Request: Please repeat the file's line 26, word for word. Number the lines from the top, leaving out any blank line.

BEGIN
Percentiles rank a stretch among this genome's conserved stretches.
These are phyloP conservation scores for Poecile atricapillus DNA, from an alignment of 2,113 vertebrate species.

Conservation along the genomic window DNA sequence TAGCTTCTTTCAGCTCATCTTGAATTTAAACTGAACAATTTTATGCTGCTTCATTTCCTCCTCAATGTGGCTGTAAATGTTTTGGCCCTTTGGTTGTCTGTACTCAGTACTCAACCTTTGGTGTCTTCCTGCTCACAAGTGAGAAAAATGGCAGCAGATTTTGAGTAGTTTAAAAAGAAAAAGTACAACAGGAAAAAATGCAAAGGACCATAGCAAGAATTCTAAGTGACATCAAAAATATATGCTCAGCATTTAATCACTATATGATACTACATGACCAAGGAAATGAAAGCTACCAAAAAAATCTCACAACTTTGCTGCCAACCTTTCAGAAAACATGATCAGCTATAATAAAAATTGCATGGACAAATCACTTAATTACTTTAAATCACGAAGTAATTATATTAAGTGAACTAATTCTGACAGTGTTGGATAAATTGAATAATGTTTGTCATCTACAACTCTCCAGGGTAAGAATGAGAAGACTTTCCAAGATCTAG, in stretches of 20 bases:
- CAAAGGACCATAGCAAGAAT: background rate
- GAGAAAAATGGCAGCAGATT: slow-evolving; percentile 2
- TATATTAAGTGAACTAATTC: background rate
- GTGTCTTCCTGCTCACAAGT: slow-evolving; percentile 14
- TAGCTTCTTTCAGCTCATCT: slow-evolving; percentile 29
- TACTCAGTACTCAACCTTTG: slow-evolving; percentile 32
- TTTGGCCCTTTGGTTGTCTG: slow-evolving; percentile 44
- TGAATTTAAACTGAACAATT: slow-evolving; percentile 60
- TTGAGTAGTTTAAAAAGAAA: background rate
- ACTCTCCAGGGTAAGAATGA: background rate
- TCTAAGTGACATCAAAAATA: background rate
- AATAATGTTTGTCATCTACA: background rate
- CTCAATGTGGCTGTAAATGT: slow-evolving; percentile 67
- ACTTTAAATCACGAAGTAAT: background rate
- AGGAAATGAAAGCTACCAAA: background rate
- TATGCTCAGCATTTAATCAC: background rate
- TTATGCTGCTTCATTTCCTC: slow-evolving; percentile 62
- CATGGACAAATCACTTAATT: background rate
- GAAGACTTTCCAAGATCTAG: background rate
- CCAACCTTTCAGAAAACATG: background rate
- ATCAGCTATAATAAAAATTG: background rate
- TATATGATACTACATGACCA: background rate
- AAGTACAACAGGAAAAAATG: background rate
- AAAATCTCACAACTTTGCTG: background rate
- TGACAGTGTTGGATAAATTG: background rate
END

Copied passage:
- AAGTACAACAGGAAAAAATG: background rate